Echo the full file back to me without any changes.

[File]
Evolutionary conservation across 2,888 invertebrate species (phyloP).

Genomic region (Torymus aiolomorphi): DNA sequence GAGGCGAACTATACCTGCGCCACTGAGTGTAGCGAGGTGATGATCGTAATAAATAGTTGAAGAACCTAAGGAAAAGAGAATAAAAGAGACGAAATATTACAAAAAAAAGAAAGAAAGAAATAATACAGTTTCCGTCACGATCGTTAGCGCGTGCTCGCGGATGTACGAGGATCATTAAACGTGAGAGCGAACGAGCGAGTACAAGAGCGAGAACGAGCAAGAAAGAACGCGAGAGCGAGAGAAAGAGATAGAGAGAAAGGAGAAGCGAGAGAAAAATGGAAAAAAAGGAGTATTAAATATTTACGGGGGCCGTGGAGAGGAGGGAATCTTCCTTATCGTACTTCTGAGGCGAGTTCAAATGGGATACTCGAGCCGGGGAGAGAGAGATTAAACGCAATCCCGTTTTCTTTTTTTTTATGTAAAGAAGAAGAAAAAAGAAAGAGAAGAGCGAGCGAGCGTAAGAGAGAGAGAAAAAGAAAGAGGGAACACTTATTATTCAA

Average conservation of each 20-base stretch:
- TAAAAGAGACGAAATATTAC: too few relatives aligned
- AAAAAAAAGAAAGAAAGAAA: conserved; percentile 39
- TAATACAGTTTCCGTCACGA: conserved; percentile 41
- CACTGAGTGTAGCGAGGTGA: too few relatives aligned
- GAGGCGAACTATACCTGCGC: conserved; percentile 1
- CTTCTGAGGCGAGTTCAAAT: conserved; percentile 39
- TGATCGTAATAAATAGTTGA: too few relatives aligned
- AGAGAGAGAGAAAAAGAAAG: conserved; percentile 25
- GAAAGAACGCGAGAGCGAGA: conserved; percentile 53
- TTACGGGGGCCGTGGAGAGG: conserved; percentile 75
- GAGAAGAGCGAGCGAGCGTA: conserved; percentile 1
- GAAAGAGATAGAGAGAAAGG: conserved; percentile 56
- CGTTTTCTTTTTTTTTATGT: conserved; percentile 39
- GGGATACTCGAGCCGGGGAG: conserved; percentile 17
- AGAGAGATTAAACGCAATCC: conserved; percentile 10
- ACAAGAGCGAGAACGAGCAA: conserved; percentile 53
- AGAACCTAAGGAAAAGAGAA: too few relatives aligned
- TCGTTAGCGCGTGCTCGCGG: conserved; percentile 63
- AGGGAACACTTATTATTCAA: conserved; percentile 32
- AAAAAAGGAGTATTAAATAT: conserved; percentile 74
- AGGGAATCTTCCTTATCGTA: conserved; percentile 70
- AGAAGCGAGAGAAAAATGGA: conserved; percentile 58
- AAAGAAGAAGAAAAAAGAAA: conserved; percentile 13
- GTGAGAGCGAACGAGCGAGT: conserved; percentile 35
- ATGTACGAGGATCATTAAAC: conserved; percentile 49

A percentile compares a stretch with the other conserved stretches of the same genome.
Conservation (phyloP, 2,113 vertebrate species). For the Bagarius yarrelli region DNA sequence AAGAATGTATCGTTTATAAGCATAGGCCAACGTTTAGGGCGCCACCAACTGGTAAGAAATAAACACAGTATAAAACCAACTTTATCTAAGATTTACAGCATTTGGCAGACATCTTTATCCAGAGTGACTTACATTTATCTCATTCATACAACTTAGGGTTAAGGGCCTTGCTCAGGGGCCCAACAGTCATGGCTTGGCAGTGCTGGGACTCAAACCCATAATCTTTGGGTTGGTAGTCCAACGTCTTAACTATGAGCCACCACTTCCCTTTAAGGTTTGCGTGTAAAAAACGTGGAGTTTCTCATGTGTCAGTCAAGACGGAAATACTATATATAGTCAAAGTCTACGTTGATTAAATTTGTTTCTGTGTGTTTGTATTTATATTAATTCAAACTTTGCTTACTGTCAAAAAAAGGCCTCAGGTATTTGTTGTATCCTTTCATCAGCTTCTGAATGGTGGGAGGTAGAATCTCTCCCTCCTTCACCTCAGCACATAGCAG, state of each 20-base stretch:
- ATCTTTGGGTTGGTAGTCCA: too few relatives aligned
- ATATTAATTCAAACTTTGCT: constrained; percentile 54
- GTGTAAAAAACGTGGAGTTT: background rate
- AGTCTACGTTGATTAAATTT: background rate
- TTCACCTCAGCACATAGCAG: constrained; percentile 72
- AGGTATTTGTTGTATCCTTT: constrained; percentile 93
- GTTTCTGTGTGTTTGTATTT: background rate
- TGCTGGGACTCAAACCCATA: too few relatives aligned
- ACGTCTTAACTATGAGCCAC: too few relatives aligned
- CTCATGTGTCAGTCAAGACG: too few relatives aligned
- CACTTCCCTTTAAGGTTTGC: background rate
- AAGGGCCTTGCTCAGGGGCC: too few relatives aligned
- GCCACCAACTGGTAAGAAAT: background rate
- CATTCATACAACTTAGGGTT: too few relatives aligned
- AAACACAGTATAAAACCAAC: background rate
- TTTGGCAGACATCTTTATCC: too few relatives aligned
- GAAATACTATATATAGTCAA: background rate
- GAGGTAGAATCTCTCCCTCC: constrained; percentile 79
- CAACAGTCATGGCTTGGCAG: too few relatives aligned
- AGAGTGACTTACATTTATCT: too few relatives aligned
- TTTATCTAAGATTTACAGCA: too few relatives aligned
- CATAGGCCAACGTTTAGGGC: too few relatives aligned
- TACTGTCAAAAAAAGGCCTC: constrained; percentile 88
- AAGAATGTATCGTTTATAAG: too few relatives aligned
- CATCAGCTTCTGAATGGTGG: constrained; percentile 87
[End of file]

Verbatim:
Evolutionary conservation across 2,888 invertebrate species (phyloP).

Genomic region (Torymus aiolomorphi): DNA sequence GAGGCGAACTATACCTGCGCCACTGAGTGTAGCGAGGTGATGATCGTAATAAATAGTTGAAGAACCTAAGGAAAAGAGAATAAAAGAGACGAAATATTACAAAAAAAAGAAAGAAAGAAATAATACAGTTTCCGTCACGATCGTTAGCGCGTGCTCGCGGATGTACGAGGATCATTAAACGTGAGAGCGAACGAGCGAGTACAAGAGCGAGAACGAGCAAGAAAGAACGCGAGAGCGAGAGAAAGAGATAGAGAGAAAGGAGAAGCGAGAGAAAAATGGAAAAAAAGGAGTATTAAATATTTACGGGGGCCGTGGAGAGGAGGGAATCTTCCTTATCGTACTTCTGAGGCGAGTTCAAATGGGATACTCGAGCCGGGGAGAGAGAGATTAAACGCAATCCCGTTTTCTTTTTTTTTATGTAAAGAAGAAGAAAAAAGAAAGAGAAGAGCGAGCGAGCGTAAGAGAGAGAGAAAAAGAAAGAGGGAACACTTATTATTCAA

Average conservation of each 20-base stretch:
- TAAAAGAGACGAAATATTAC: too few relatives aligned
- AAAAAAAAGAAAGAAAGAAA: conserved; percentile 39
- TAATACAGTTTCCGTCACGA: conserved; percentile 41
- CACTGAGTGTAGCGAGGTGA: too few relatives aligned
- GAGGCGAACTATACCTGCGC: conserved; percentile 1
- CTTCTGAGGCGAGTTCAAAT: conserved; percentile 39
- TGATCGTAATAAATAGTTGA: too few relatives aligned
- AGAGAGAGAGAAAAAGAAAG: conserved; percentile 25
- GAAAGAACGCGAGAGCGAGA: conserved; percentile 53
- TTACGGGGGCCGTGGAGAGG: conserved; percentile 75
- GAGAAGAGCGAGCGAGCGTA: conserved; percentile 1
- GAAAGAGATAGAGAGAAAGG: conserved; percentile 56
- CGTTTTCTTTTTTTTTATGT: conserved; percentile 39
- GGGATACTCGAGCCGGGGAG: conserved; percentile 17
- AGAGAGATTAAACGCAATCC: conserved; percentile 10
- ACAAGAGCGAGAACGAGCAA: conserved; percentile 53
- AGAACCTAAGGAAAAGAGAA: too few relatives aligned
- TCGTTAGCGCGTGCTCGCGG: conserved; percentile 63
- AGGGAACACTTATTATTCAA: conserved; percentile 32
- AAAAAAGGAGTATTAAATAT: conserved; percentile 74
- AGGGAATCTTCCTTATCGTA: conserved; percentile 70
- AGAAGCGAGAGAAAAATGGA: conserved; percentile 58
- AAAGAAGAAGAAAAAAGAAA: conserved; percentile 13
- GTGAGAGCGAACGAGCGAGT: conserved; percentile 35
- ATGTACGAGGATCATTAAAC: conserved; percentile 49

A percentile compares a stretch with the other conserved stretches of the same genome.
Conservation (phyloP, 2,113 vertebrate species). For the Bagarius yarrelli region DNA sequence AAGAATGTATCGTTTATAAGCATAGGCCAACGTTTAGGGCGCCACCAACTGGTAAGAAATAAACACAGTATAAAACCAACTTTATCTAAGATTTACAGCATTTGGCAGACATCTTTATCCAGAGTGACTTACATTTATCTCATTCATACAACTTAGGGTTAAGGGCCTTGCTCAGGGGCCCAACAGTCATGGCTTGGCAGTGCTGGGACTCAAACCCATAATCTTTGGGTTGGTAGTCCAACGTCTTAACTATGAGCCACCACTTCCCTTTAAGGTTTGCGTGTAAAAAACGTGGAGTTTCTCATGTGTCAGTCAAGACGGAAATACTATATATAGTCAAAGTCTACGTTGATTAAATTTGTTTCTGTGTGTTTGTATTTATATTAATTCAAACTTTGCTTACTGTCAAAAAAAGGCCTCAGGTATTTGTTGTATCCTTTCATCAGCTTCTGAATGGTGGGAGGTAGAATCTCTCCCTCCTTCACCTCAGCACATAGCAG, state of each 20-base stretch:
- ATCTTTGGGTTGGTAGTCCA: too few relatives aligned
- ATATTAATTCAAACTTTGCT: constrained; percentile 54
- GTGTAAAAAACGTGGAGTTT: background rate
- AGTCTACGTTGATTAAATTT: background rate
- TTCACCTCAGCACATAGCAG: constrained; percentile 72
- AGGTATTTGTTGTATCCTTT: constrained; percentile 93
- GTTTCTGTGTGTTTGTATTT: background rate
- TGCTGGGACTCAAACCCATA: too few relatives aligned
- ACGTCTTAACTATGAGCCAC: too few relatives aligned
- CTCATGTGTCAGTCAAGACG: too few relatives aligned
- CACTTCCCTTTAAGGTTTGC: background rate
- AAGGGCCTTGCTCAGGGGCC: too few relatives aligned
- GCCACCAACTGGTAAGAAAT: background rate
- CATTCATACAACTTAGGGTT: too few relatives aligned
- AAACACAGTATAAAACCAAC: background rate
- TTTGGCAGACATCTTTATCC: too few relatives aligned
- GAAATACTATATATAGTCAA: background rate
- GAGGTAGAATCTCTCCCTCC: constrained; percentile 79
- CAACAGTCATGGCTTGGCAG: too few relatives aligned
- AGAGTGACTTACATTTATCT: too few relatives aligned
- TTTATCTAAGATTTACAGCA: too few relatives aligned
- CATAGGCCAACGTTTAGGGC: too few relatives aligned
- TACTGTCAAAAAAAGGCCTC: constrained; percentile 88
- AAGAATGTATCGTTTATAAG: too few relatives aligned
- CATCAGCTTCTGAATGGTGG: constrained; percentile 87